Many people know that ‘breast is best’ when it comes to infant feeding. However, the research is growing that shows that there are also risks of not breastfeeding. The following fast facts highlight the growing number of benefits of breastfeeding, as well as the risks associated with not breastfeeding your baby.
The World Health Organization and Health Canada recommend that babies receive only breast milk for the first six months of life.
The success among mothers who want to breastfeed can be improved through active support (US Dept. of Health and Human Services, 2011; AAFP, 2008).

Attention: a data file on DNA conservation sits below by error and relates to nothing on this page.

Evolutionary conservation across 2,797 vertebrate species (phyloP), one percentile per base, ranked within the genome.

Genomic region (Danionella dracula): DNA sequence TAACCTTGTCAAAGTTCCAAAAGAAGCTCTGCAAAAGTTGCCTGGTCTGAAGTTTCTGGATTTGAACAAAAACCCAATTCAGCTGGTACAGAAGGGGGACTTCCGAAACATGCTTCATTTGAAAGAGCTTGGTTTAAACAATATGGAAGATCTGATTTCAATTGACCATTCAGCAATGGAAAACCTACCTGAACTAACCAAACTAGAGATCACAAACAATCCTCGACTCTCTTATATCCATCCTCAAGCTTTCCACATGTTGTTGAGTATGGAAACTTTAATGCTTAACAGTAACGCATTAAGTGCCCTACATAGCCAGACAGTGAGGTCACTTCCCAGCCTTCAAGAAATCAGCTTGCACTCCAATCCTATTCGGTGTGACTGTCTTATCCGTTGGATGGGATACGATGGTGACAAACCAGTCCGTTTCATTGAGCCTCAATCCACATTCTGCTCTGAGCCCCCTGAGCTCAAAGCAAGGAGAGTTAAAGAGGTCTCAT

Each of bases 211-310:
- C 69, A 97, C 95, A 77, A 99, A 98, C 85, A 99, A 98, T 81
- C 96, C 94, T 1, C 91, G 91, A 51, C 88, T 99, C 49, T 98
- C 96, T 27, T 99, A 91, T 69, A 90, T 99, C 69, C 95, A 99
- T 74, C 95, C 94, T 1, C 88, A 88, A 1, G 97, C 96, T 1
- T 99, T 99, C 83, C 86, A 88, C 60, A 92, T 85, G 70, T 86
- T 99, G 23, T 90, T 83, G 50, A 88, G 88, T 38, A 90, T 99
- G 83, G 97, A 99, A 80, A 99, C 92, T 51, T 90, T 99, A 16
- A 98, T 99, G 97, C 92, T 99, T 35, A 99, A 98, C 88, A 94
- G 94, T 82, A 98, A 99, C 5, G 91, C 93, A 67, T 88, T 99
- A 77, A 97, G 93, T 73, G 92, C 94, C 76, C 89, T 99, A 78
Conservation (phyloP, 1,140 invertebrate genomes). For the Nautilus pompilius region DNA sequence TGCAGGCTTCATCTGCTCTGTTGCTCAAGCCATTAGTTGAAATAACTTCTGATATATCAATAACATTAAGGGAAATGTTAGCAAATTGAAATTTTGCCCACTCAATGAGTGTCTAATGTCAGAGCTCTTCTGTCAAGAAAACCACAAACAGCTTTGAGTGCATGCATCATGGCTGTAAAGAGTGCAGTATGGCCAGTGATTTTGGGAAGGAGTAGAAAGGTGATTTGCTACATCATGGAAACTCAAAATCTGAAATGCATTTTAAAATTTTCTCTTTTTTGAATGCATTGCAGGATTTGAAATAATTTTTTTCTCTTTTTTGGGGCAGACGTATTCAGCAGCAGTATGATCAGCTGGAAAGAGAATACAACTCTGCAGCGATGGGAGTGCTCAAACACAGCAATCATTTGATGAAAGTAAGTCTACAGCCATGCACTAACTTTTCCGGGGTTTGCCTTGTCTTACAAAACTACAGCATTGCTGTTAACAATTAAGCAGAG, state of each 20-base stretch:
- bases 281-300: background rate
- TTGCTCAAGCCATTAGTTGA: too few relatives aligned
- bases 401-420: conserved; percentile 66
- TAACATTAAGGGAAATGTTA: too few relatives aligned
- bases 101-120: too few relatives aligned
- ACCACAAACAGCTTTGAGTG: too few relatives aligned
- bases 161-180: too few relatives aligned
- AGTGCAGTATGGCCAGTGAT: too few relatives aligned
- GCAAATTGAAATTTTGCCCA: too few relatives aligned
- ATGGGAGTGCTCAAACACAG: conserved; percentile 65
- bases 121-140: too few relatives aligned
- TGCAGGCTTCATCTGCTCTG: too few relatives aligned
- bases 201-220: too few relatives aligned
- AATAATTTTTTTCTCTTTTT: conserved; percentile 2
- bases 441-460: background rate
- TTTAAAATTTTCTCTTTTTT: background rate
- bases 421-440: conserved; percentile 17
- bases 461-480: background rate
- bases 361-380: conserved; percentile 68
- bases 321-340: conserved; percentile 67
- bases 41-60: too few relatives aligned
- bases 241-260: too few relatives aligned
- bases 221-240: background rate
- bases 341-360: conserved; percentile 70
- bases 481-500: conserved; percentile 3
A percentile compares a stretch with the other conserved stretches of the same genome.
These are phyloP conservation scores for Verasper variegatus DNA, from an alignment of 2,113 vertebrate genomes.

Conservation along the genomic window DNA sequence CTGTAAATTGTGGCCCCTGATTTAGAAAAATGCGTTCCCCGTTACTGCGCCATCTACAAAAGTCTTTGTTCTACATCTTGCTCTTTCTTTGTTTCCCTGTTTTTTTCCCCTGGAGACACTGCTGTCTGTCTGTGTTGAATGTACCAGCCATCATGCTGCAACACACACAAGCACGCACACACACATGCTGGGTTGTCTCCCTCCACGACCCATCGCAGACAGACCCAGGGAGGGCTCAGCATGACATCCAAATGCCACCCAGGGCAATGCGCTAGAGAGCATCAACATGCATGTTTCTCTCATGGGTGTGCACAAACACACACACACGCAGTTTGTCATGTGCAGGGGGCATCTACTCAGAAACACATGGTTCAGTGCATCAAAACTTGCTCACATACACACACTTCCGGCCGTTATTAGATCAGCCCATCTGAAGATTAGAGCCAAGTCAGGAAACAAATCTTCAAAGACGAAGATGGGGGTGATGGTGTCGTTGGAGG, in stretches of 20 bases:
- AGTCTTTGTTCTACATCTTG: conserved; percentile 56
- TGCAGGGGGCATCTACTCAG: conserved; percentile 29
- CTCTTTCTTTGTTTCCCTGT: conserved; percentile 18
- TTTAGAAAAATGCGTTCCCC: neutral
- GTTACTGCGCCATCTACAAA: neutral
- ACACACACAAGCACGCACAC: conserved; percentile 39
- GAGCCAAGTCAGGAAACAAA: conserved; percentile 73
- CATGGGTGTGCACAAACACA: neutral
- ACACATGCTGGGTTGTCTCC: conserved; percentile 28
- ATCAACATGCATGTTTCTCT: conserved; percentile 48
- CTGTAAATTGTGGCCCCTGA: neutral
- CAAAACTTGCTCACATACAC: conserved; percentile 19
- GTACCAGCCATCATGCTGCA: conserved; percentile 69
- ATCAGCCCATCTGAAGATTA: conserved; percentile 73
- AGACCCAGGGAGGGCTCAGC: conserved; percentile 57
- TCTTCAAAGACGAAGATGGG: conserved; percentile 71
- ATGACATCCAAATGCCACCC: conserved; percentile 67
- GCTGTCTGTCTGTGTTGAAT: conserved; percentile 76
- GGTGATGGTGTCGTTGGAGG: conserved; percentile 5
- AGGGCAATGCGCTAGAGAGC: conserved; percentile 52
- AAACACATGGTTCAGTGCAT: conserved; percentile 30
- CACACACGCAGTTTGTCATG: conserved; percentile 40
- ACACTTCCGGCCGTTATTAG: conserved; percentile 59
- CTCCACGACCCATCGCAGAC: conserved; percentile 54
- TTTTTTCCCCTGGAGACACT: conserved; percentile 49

Fathers or partners and the wider family are part of the mother's social environment and have a role in supporting breastfeeding, especially for longer durations (AAFP, 2008). They need information about breastfeeding, answers to their questions, and clarification about any myths or misconceptions (AAFP, 2008).
Breastfeeding protection, promotion and support increases the percentage of mothers who breastfeed their child beyond six months. Studies have shown that when all forms of breastfeeding support are offered at all follow-ups with the child up to nine months of age, mothers are encouraged to continue breastfeeding (Renfrew, McCormick, Wade, Quinn & Dowswell, 2012).
What a horrible (And unusual) situation to be in!
Good for her standing up for her rights and following through.… https://t.co/eFCdVJkBJd